Yesterday, I joined a crew of Tablers as we took a look at some Psalms that’ll blow your hair back: 69, 109, 137. The technical term for these is ‘Imprecatory Psalms’, in that they are prayers for the Almighty to put the hurt on one’s enemies. So, creditors siezing funds, spouses dying, orphaned children, and babies smashed on rocks. Yikes. Vengeance is everywhere, and (as one person put it) refreshingly in prayers, as well.
One thing that I didn’t have time to wedge into our very engaging discussion time is this tidbit I found in my research: the ancient Hebrew people didn’t seem to have a belief in an afterlife. So, no strong idea of heaven or hell, but just death. Which, it is suggested, might incline a person to be more concerned about God bringing justice in the here-and-now, rather than postponing it. If you can’t count on an evil person burning in hell, you might be more inclined to ask God to put the hurt on them today.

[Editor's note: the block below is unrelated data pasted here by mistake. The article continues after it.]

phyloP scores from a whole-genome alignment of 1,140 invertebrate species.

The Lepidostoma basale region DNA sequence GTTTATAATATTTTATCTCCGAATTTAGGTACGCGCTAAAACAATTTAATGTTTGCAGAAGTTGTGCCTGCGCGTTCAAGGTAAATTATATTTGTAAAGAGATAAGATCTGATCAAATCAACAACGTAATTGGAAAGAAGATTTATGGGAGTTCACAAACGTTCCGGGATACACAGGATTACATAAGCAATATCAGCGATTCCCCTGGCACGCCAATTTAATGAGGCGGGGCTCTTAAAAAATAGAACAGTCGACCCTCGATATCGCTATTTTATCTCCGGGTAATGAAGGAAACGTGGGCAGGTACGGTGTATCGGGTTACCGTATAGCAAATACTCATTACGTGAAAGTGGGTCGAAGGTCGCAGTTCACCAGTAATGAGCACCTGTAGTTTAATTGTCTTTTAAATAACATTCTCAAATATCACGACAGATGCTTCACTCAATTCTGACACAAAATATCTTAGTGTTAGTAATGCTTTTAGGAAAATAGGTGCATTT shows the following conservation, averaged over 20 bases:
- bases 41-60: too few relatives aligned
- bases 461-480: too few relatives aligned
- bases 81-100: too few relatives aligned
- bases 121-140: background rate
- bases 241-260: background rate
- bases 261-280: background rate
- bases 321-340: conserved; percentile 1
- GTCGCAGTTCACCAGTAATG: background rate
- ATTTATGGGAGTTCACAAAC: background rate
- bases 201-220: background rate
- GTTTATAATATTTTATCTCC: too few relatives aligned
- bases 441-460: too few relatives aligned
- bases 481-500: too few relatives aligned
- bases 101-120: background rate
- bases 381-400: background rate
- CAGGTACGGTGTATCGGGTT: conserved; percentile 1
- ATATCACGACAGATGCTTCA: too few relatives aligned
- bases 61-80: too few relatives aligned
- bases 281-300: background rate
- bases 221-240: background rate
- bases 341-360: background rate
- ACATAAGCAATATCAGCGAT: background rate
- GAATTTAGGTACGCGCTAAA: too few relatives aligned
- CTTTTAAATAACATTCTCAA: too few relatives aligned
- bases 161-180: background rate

So while we moderns might feel more civilized and sophisticated– we’ll have no talk of bashing babies on rocks around here, thank you!– I’m wondering if our general belief in the afterlife is acting as a kind of proxy. I’m wondering if we’re hiding behind ‘hell’. Does the idea of hell allow us to sublimate our desire for vengeance, even as it asks God to execute our enemies for eternity? Does ‘hell’ make us more or less vengeful?